Ed is right that any grinder for concrete will handle thinset. However I doubt that the thinset is grindable.
When thinset goes onto concrete there is no molecular bond that causes the thinset to stick permanently to the concrete. In fact it expands and contracts at different rate as concrete so it is actually "moving" all the time.
Thinset works because of this. It "sticks" because the thinset sticks well to itself and so the bind of the thinset really keeps it in place. Yes it may kind of stick to the concrete, but not that well once you start breaking it apart.
Meaning if you start grinding it, sure some parts will grind down well but others, the thinset will just pop out of place - meaning your floor will have divots.
The best course of action is to jsut knock all of the thinset loose which can be done with a mallet or hammer just tapping the thinset straight down hard. You don't want to take swings as you will nick the concrete. The thinset will come up quickly like this. Note if you just leave thinset on the concrete it will all eventually come loose after walking directly on it.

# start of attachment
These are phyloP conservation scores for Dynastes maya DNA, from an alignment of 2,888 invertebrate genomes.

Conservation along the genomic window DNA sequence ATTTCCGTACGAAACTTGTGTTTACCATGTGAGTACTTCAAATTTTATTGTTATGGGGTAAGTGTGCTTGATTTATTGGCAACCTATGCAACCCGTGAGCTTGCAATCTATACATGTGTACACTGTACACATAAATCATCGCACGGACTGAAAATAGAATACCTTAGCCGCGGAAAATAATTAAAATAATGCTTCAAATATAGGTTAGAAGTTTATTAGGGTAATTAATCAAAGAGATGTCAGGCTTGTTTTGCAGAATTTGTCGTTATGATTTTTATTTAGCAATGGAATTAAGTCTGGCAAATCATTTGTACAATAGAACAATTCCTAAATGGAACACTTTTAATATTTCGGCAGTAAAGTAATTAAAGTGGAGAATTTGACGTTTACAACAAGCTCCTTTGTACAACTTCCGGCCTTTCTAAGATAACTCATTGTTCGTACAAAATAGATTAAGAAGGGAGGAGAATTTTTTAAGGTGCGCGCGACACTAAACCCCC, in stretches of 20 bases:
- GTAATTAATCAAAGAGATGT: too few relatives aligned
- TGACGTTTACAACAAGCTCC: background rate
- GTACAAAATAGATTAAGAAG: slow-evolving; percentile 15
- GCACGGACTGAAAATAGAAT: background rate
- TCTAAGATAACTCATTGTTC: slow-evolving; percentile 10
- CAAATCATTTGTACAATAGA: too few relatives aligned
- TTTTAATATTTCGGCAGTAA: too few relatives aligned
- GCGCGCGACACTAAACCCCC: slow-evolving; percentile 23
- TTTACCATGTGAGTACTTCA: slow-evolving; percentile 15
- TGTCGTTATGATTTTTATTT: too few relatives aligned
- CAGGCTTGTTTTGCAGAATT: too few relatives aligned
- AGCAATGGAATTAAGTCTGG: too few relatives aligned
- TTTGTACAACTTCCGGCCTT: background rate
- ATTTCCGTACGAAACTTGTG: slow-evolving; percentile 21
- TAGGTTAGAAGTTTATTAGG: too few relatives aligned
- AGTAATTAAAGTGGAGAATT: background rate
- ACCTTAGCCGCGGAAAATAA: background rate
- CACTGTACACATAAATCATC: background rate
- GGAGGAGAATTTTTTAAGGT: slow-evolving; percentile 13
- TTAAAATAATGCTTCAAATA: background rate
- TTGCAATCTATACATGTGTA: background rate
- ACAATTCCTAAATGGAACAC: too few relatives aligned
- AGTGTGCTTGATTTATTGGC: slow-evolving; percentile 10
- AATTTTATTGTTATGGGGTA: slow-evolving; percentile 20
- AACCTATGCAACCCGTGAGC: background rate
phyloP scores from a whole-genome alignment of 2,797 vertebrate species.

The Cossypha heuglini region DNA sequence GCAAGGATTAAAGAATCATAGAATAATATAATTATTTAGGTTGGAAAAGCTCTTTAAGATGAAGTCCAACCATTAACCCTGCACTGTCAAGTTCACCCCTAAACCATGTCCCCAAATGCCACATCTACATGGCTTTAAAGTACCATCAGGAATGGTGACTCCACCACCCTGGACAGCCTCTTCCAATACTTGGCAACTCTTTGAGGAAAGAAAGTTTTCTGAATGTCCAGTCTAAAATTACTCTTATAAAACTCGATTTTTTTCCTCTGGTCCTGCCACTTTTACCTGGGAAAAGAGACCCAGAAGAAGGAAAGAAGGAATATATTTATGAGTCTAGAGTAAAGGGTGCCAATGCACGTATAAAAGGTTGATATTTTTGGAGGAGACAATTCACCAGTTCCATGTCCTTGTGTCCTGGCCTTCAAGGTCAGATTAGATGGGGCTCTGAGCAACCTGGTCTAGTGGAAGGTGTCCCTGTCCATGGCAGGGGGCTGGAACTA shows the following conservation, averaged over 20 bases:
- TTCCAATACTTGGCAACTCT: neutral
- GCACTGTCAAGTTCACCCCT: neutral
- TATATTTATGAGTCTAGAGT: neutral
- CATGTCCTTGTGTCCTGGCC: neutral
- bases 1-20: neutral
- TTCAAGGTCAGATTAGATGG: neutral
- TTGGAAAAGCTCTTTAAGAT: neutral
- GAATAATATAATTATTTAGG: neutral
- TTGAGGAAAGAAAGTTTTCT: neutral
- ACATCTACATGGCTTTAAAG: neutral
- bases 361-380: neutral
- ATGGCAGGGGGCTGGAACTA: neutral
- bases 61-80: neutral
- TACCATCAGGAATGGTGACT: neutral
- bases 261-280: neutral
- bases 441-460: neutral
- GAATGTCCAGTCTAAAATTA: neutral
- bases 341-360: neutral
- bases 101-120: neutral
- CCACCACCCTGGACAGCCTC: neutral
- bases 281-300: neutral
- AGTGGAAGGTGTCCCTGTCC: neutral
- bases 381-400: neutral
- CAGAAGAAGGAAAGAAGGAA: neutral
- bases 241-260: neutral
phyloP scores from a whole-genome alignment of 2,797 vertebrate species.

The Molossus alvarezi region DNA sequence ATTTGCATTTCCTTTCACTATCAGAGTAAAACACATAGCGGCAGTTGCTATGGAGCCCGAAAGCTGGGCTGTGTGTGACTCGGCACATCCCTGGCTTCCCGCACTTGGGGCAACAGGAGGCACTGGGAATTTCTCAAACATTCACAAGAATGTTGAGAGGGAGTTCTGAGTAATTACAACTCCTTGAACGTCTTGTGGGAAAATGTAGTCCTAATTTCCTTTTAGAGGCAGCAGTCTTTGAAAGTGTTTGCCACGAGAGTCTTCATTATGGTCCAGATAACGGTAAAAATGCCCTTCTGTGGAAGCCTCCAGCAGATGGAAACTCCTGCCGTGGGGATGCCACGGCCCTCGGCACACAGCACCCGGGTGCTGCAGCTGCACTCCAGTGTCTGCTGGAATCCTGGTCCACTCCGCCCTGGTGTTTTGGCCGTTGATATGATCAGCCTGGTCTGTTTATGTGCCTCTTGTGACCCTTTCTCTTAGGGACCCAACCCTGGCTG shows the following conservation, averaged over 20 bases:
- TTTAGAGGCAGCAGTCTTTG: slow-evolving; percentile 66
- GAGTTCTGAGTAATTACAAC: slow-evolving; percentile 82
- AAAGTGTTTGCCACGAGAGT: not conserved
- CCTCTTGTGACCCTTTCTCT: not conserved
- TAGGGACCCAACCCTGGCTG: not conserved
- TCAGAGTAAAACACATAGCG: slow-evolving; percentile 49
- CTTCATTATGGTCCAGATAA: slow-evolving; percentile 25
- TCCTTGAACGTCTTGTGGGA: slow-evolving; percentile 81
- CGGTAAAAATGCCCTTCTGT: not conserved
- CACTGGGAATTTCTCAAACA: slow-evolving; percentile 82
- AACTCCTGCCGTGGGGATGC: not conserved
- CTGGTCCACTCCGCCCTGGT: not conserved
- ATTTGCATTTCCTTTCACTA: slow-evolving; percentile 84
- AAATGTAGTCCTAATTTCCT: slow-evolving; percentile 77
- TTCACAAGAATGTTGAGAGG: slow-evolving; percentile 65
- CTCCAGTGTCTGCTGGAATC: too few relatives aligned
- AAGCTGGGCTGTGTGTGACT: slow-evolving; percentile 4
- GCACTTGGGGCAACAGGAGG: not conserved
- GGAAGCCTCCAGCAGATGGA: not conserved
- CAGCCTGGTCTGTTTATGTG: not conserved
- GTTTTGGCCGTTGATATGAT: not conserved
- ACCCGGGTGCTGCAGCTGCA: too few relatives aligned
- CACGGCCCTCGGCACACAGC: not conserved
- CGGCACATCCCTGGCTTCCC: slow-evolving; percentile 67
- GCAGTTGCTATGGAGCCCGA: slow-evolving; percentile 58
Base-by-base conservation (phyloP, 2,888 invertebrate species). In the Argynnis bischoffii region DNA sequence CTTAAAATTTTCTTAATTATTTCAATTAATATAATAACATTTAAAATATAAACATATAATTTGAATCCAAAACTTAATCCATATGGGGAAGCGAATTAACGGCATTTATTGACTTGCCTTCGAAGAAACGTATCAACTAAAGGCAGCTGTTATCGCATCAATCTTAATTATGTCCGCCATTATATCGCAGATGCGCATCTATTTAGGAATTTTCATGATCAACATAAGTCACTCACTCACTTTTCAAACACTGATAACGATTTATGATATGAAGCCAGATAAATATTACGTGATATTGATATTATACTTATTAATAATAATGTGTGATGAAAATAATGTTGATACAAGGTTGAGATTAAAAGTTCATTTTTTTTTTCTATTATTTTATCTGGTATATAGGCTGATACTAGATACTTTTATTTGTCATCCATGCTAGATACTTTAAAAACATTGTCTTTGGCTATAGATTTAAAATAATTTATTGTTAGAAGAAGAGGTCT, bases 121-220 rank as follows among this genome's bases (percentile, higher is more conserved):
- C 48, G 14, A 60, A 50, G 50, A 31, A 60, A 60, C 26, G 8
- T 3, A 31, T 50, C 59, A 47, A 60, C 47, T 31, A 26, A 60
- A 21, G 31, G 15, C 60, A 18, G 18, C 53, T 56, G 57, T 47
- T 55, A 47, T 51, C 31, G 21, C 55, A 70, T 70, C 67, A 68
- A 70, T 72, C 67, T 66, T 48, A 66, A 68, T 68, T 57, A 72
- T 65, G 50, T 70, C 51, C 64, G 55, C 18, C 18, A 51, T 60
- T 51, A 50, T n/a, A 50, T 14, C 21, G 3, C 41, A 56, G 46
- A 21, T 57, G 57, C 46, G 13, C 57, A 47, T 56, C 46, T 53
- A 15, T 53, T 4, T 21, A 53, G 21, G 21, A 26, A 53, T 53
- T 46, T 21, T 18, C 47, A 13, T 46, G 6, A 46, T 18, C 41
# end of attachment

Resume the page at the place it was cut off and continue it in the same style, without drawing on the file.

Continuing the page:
After you are done removing thinset you can fill in any gaps or use leveler to make the surface more livable. However thinset is not an option here because as noted before it does not bind well with concrete. I have taken thinset/tile out of more the my share of bathrooms with concrete floors and the concrete looked practically brand new after I was done.